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Story of my bicycle by Marius Groenendijk


I have had many bikes. When I was a child, my first real bicycle (without training wheels) was a second-hand women’s bike that was much too big for me. “You’ll grow into it”, my Dad said. And I did. All that mattered was that I could ride this bicycle. Even if it was a women’s bicycle it was much
bigger than the puny (and shiny) bicycles my friends rode. At that age, being bigger and higher was important. I was literally looking down on them and leaving them behind too, because of the bigger wheels. So nobody made fun of me and there even may have been a bit of envy.

But that isn’t the bicycle I wanted to talk to you about. There have been many more and in the whole menagerie there has been one bicycle that has a story. A story I never got to see the ending of. But an open end to a story is an end too.

During my stay in the university town I had a decent second-hand sturdy holland-bike. In the place I was studying, this kind of bicycle was a rarity. Actually, at the time there weren’t that many cyclists (now it’s one of France’s favourite bicycle towns – I’ll let you guess the name of the town). So of course somebody just had to steal it. I walked through the whole town looking everywhere but to no avail.

An advert on the school’s pinboard advertised a cheap but ‘old’ bike for sale. I considered that nobody would want to steal an old bicycle and I was short for cash so I called the person. Yes, the bicycle was still for sale, in a village quite far away from the city. The price (the equivalent of 60 euros) was quite high and barely within budget. Yes, I could come and see it. The person explained in detail how to get there. This would be an opportunity for an expedition so why not? It ended up being a nice bus trip through a rural area I hadn’t been before. I got off in a nice typical village with
nice old houses and quickly found the farm where a bicycle could be waiting for me.

I had no idea what to expect but still was quite surprised to find out it was a nameless very old bicycle. But it looked very sturdy. It was very heavy (and heavy is durable so I thought). It had everything it needed, round wheels, functioning brakes, a saddle (leather). Now that I think of it, it must have been a pieced together bicycle and was really very ugly. It had some chipped paint and rust and all in all it looked worthless. At least, nobody in his right mind would want to steal it. I did a little test in the courtyard and we agreed on the price: 50-ish euros because it didn’t look too good and pretty old after all.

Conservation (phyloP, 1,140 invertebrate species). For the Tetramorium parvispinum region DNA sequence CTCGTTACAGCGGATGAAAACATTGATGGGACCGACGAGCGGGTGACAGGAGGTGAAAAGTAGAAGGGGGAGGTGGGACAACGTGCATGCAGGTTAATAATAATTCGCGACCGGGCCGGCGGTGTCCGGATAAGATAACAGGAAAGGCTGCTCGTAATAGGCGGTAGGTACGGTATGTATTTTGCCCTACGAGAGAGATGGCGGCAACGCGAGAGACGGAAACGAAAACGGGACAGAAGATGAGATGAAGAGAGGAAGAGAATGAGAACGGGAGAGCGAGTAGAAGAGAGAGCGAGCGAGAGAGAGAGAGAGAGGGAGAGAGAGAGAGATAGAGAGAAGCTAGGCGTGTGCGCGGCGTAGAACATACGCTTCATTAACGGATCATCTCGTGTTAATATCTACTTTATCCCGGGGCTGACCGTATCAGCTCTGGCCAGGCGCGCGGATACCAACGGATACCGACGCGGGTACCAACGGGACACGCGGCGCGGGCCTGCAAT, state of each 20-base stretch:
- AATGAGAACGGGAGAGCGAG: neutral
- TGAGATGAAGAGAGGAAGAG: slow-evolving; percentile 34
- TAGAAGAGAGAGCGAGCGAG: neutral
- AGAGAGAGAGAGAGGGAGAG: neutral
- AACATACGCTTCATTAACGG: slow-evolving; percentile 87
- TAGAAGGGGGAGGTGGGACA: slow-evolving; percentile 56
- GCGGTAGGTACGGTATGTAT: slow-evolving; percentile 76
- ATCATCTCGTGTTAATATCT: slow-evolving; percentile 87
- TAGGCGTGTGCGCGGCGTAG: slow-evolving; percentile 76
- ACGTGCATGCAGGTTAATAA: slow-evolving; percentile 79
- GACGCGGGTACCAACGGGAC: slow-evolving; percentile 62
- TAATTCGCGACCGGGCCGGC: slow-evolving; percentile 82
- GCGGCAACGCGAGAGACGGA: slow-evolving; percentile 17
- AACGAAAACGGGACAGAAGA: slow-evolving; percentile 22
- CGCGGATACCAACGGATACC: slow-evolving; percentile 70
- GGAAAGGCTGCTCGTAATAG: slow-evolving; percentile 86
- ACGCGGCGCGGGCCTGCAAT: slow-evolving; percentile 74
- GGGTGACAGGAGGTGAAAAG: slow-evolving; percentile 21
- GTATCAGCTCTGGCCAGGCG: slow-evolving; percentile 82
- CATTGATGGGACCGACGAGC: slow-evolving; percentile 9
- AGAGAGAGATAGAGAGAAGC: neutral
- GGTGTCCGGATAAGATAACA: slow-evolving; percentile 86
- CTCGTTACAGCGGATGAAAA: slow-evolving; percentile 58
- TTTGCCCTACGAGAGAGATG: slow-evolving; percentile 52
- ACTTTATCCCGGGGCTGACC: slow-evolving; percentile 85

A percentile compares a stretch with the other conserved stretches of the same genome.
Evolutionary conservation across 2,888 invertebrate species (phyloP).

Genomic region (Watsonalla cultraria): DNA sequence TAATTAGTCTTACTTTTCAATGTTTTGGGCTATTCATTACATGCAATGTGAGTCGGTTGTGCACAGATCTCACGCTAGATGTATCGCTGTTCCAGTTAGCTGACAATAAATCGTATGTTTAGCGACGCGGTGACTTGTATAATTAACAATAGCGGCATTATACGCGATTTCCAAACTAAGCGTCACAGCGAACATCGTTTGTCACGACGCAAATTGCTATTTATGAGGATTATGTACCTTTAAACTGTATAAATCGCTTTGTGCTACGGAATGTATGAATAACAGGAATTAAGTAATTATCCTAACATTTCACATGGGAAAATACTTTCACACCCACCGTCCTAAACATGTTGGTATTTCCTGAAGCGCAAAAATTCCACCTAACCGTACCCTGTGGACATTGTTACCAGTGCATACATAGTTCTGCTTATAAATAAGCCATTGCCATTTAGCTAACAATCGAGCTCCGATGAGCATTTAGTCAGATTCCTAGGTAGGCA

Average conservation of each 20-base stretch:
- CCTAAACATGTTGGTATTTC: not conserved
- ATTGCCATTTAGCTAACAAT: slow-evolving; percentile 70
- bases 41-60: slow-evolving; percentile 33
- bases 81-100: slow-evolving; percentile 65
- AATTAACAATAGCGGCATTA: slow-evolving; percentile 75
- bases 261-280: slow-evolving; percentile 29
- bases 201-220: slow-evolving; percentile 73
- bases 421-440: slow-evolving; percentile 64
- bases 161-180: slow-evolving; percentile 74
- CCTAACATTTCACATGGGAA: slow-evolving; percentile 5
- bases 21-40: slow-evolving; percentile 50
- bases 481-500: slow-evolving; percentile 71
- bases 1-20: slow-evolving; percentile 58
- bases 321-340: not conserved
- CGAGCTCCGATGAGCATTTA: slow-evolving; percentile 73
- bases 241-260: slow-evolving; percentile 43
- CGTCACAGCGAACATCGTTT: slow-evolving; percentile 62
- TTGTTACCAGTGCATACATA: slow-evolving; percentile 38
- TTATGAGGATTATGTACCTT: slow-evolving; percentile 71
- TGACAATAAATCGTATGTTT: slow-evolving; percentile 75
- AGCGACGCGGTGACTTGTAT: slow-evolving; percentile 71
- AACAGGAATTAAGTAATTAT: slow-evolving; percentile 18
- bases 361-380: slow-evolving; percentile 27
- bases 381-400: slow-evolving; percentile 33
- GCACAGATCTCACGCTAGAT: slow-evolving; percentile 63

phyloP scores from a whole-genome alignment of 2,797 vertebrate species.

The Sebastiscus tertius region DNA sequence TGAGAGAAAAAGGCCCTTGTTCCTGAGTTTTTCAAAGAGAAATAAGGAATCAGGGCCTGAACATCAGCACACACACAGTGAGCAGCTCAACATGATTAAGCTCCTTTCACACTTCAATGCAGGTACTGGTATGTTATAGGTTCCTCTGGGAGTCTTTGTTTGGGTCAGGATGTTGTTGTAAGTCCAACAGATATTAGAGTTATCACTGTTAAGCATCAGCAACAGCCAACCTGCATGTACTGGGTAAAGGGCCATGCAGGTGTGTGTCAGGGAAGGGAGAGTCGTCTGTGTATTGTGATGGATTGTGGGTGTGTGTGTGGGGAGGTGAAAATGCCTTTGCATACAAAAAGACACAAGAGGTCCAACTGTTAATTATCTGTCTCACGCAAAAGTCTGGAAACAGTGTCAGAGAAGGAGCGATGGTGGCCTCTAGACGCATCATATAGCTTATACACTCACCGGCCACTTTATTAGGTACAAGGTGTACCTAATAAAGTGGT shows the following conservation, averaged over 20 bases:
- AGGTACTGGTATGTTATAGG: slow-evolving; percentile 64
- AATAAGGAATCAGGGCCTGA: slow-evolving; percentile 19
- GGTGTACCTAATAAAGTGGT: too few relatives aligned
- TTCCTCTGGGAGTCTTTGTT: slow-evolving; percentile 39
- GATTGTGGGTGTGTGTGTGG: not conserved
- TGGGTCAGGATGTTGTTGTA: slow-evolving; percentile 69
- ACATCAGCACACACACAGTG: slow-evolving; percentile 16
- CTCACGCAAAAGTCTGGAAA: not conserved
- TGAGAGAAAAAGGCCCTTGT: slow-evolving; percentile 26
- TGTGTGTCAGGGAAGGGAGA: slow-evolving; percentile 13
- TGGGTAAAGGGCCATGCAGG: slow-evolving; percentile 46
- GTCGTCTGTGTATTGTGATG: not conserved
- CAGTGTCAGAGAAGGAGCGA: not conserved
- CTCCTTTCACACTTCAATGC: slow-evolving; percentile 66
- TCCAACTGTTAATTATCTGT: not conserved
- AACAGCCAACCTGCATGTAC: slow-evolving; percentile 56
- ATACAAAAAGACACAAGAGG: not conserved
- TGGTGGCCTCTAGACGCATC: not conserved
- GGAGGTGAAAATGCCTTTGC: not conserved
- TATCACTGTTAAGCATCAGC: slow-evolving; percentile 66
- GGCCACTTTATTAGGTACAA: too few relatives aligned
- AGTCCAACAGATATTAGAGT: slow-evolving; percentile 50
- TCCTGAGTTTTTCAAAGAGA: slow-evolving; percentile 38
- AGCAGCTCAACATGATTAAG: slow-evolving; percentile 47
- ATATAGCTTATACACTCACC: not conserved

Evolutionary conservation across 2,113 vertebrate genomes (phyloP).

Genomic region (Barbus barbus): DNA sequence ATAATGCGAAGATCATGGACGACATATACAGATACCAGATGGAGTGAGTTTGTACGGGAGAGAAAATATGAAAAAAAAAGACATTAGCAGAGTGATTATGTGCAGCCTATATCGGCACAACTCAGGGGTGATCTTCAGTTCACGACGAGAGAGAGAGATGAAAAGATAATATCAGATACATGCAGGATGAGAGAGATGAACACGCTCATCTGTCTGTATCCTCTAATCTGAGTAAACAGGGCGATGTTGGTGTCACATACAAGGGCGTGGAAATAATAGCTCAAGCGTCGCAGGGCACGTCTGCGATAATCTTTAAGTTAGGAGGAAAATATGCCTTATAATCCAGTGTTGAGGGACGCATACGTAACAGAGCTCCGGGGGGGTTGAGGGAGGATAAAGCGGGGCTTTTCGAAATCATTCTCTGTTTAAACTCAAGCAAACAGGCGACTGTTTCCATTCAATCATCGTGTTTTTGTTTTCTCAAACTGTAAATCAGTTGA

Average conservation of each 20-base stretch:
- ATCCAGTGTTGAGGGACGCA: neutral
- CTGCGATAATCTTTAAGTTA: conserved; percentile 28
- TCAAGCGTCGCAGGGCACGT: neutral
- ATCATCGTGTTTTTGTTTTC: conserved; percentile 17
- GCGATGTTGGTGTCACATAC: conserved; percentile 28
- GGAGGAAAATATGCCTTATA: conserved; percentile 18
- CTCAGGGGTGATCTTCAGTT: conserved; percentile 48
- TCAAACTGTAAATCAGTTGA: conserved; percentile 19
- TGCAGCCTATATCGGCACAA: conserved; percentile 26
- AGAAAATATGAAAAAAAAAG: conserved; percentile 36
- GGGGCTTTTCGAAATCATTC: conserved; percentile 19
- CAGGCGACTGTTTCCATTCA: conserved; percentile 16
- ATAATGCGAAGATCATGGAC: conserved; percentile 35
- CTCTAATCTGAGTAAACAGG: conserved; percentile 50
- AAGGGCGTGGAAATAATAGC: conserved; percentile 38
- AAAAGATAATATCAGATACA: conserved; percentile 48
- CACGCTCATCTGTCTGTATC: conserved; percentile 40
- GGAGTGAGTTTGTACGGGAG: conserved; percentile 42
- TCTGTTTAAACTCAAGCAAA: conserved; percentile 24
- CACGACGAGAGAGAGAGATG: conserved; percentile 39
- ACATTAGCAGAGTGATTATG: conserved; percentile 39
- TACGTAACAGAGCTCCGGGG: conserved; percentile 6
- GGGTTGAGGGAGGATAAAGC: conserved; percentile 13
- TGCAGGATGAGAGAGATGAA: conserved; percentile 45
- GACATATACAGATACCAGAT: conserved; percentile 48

On my bus ride in I already reconnoitred the way back and had seen a cycling path parallel to the road the bus had taken. Cycling this heavy bicycle back to town over a certain distance was murder. It was very heavy and had this creaking noise that only started after a few kilometres. Clearly the previous owner hadn’t ridden it very often, nor was it well maintained. But it felt solid so I decided to keep it.

Next day I bought a pot of light yellow “radiator paint” for a few pennies. Probably it was so cheap because the DIY shop couldn’t sell it to anybody else (wrong colour, not the usual off-white of radiators). Some sandpaper, thinner, a brush, some grease, and I was all set for “renovating” this
ugly bicycle. There in front of the student housing I got carried away and just had to finish the pot of paint. The whole bicycle was now covered in a nice fat layer of undetermined yellow but super resistant paint. Actually, it’s easier to tell you what was not yellowish: tires, chain and saddle. All the
rest, the wheels, the spokes, the handle bar, baggage carrier and even the lamp bodies were now a strange gleaming yellow…

I was quite proud of the result that was butt-ugly (excusez mon français) but also very ‘original’. I managed to get it functioning reasonably well, but never got rid of the weird creaking noise near or in the drivetrain. It didn’t matter too much and my trip from home to school or to town were all very
short – but quick and a millions times better than walking. It has served me well. During a few longer trips I discovered some really nice places outside town. These, I would really like to go back to one day.

Given the weird colour and sound, my comrades in the student housing quickly agreed on a
nickname for this bicycle. I suppose this is one of the few bicycles in the world that actually has a nickname bestowed upon it by unanimous agreement:
“Le fantôme” (the ghost)

All in all it was a horrible bicycle. Clearly because of its ugliness and quality, it never has been stolen.
I’ve lend it quite a few times to my colleagues. Usually thanked me with “thanks, but no”. After a
while I left the bicycle unlocked more often and always found it back where I left it. Sometimes I would meet other students I didn’t know and they’d say “oh, you are the owner of the ghost?”. And we’d laugh. It was a famous looker all right.

When I left town for good, I left “the ghost”, unlocked, of course, at the student housing. My Dad who had come to pick me up asked me whether I was sure. We both laughed.

I’ll never know what happened to it.

The only thing I really regret about this bicycle is that I don’t have any photos of it.

Its only pictures are in my mind and I have a truly fond memory of it and am happily smiling as I tell
you this true story.

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